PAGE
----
Lauren Hill’s Story
May is National Brain Tumor Awareness Month. As this month of important awareness and advocacy activities draws to a close, we would like to take this opportunity to shine a spotlight on one of the most devastating forms of childhood cancer—Diffuse Intrinsic Pontine Glioma (DIPG)—by sharing the well-known story of Lauren Hill, a high school basketball player who was diagnosed with this deadly form of brain cancer at 18, during her senior year of high school.
Diffuse Intrinsic Pontine Glioma, or DIPG, is a highly aggressive brain tumor that develops within the brain’s glial tissues, which support and protect the brain’s neurons. The cancerous cells become interwoven with healthy cells in the area of the brainstem known as the pons, which is responsible for our body’s most basic functions like breathing, heart rate, and blood pressure. DIPG does not respond to chemotherapy and radiation, today’s standard tools in the battle against most forms of cancer. Because of its diffuse nature and location within the brainstem, it is inoperable. And its long-term survival rate is effectively zero; about half of all children diagnosed with DIPG will die within nine months of diagnosis.
A DIPG Ambassador
Lauren Hill was one of approximately 300 children diagnosed with DIPG in 2014. During the short time she battled with this deadly form of brain cancer, she gave this rare disease a public voice and a national face. Unfortunately, DIPG only develops in children, usually between the ages of five and nine, children who are too young to bring attention to their fight. Despite knowing that she probably had only months to live after her diagnosis, Lauren used that time to raise public awareness about this rare cancer and to highlight the critical need for more research into new and different treatment mechanisms.
Lauren Hill: One More Game
Lauren was diagnosed with DIPG after her high school basketball coach noticed that despite being one of the hardest working and most skilled players on the team, Lauren was having trouble keeping up with the game. She began falling and couldn’t catch passes with the same accuracy. Then Lauren began noticing other troubling symptoms as well, such as a tingling sensation on her right side and a numbness in her tongue. Yet despite the grim diagnosis, Lauren was committed to continuing to live her life to the fullest: she continued to play basketball on her high school team while undergoing chemotherapy. And she was determined to look forward, anticipating life as a college student at Mount St. Joseph University, where she had been recruited to play on the school’s Division III basketball team.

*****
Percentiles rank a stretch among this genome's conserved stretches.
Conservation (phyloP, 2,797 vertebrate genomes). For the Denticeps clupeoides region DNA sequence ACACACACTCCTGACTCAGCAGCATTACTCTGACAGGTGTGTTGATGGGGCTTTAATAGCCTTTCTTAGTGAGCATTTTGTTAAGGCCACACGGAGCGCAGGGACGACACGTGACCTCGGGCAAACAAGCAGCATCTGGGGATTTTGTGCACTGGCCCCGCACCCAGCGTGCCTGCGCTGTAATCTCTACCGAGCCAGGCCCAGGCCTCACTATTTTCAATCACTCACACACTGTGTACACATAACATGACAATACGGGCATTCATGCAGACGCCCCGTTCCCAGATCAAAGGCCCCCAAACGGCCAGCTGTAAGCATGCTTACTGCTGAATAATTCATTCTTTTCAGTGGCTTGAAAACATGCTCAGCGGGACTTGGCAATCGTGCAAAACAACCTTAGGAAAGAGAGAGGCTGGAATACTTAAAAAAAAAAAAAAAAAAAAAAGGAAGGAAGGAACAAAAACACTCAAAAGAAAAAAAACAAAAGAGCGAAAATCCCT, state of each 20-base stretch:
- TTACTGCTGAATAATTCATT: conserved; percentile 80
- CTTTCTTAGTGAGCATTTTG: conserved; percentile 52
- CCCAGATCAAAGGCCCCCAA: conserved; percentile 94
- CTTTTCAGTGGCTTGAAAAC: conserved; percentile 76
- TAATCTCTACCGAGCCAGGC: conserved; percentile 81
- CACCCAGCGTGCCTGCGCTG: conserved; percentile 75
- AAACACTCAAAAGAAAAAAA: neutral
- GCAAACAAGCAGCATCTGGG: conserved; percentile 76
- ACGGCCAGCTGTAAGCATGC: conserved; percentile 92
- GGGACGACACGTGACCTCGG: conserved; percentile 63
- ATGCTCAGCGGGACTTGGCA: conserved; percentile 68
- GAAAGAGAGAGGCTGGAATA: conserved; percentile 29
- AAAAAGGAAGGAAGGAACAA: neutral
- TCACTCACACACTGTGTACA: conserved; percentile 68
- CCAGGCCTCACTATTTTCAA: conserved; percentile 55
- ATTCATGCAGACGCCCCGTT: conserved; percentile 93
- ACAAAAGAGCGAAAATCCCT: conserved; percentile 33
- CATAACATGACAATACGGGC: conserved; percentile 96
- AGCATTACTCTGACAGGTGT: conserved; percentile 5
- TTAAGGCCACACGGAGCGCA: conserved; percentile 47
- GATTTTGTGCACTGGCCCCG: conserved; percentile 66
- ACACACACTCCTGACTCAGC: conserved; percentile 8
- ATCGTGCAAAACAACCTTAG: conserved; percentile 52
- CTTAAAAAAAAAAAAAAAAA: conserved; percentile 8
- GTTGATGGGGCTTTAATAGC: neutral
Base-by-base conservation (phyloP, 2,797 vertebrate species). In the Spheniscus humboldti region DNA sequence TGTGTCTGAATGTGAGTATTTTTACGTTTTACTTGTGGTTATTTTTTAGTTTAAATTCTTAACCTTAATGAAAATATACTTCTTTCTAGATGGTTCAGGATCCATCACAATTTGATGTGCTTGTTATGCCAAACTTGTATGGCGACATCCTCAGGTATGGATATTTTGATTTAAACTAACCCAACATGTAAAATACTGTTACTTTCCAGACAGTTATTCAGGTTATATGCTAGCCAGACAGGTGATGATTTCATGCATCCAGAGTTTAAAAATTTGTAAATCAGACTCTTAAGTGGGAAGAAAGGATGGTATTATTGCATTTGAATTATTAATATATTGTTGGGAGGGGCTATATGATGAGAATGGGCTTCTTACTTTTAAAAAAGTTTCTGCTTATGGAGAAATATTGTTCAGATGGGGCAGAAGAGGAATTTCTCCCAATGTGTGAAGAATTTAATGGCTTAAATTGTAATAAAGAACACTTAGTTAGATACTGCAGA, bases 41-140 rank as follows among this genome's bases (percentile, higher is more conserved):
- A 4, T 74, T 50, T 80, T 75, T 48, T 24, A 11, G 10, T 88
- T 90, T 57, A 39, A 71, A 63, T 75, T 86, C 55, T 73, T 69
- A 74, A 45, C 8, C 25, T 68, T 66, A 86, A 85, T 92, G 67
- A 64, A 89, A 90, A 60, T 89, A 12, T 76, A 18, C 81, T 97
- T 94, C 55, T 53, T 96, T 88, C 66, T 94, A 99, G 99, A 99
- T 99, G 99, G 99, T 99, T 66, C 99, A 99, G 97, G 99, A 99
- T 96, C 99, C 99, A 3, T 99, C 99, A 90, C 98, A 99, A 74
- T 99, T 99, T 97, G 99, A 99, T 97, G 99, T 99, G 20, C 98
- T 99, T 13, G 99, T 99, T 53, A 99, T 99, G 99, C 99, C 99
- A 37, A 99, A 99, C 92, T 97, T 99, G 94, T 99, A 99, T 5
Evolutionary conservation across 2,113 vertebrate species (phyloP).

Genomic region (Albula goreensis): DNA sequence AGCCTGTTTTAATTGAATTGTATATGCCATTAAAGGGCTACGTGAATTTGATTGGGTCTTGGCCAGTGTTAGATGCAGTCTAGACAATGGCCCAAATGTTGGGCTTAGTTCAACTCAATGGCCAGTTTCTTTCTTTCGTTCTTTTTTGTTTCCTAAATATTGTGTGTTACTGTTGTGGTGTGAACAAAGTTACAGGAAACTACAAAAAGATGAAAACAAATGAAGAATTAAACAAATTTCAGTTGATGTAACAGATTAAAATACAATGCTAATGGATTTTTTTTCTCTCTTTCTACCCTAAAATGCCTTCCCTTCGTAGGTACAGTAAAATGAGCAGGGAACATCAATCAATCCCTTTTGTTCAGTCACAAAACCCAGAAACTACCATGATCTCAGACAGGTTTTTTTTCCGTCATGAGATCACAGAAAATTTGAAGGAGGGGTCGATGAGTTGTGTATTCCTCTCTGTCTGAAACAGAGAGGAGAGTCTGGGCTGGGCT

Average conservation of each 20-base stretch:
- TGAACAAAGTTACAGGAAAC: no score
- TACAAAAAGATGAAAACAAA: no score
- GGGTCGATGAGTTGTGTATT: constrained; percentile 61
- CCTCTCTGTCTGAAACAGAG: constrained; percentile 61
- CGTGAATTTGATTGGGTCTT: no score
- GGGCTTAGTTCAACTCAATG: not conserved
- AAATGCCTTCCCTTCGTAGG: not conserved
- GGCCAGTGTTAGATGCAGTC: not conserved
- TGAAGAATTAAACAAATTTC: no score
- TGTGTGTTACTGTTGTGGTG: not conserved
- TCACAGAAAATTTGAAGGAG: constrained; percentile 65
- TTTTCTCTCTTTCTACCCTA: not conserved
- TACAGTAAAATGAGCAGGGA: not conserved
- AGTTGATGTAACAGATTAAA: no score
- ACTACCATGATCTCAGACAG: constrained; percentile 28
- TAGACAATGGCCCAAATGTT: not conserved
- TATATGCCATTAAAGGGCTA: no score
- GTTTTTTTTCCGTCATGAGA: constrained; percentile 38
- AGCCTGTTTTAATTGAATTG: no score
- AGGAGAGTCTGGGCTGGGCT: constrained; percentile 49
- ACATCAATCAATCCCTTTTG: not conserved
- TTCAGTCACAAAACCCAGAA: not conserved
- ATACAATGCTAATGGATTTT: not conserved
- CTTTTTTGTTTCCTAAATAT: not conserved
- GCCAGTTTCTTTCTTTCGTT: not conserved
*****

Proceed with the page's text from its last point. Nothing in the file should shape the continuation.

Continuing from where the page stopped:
Unfortunately, as usual with DIPG, Lauren’s tumor did not respond to either chemotherapy or radiation, and by the beginning of her freshman year, MRIs showed that she probably did not many more months to live. Still, she continued to participate in her freshman classes, often turning in handwritten homework as use of a computer screen triggered agonizing headaches and vertigo. She continued to work towards her dream of playing in a college basketball game, even practicing left-handed lay-ups to compensate for the growing weakness in her right side. When it became clear that the team’s season opener on November 15 may come too late for Lauren, her coach obtained permission to move the game up to November 2, just so Lauren could play. Lauren played the game of her life, and at the same time used the game to bring national awareness to this devastating disease.
In the six short months between her diagnosis in October 2014 and her death on April 10, 2015 at the age of 19, Lauren became a hero. Even knowing the odds against her, she never gave up her fighting spirit. She actively decided to use the time given to her to become a public voice in the fight against DIPG, knowing that most DIPG warriors are simply too young to make their voices heard. And her legacy lives on. The foundation she started continues to raise money for research towards DIPG and other forms of brain cancer and childhood cancer. But more importantly, the story of her fight and her determination serve to inspire the many other childhood cancer warriors whose battle with DIPG may not be as public, but are just as courageous and inspiring.
ACCO’s DIPG Book
ACOO offers the only book in the world that is devoted to DIPG as one of our educational resources that we provide free to families currently in treatment.
For More Information on DIPG Read: Understanding the Journey, A Parent’s Guide to DIPG.
Edited by Ruth I. Hoffman, MPH, ACCO Executive Director
About the American Childhood Cancer Organization
The American Childhood Cancer Organization (ACCO) is a non-profit charity dedicated to helping kids with cancer and their families navigate the difficult journey from cancer diagnosis through survivorship. Internationally, the ACCO is the sole US member of Childhood Cancer International (CCI), the largest patient-support organization for childhood cancer in the world. At the national level, the ACCO promotes the critical importance of ensuring continued funding into new and better treatment protocols for childhood cancer. At the grassroots level, the ACCO is focused on the children: developing and providing educational tools for families and learning resources for children in order to make the lives of children and their families easier and brighter during this difficult time. Many of our resources are available free of charge for families coping with childhood cancer.
For additional information about other childhood cancer warriors, to learn more about childhood cancer and the ACCO, or to order free resources for you or your child, please visit our website at www.acco.org.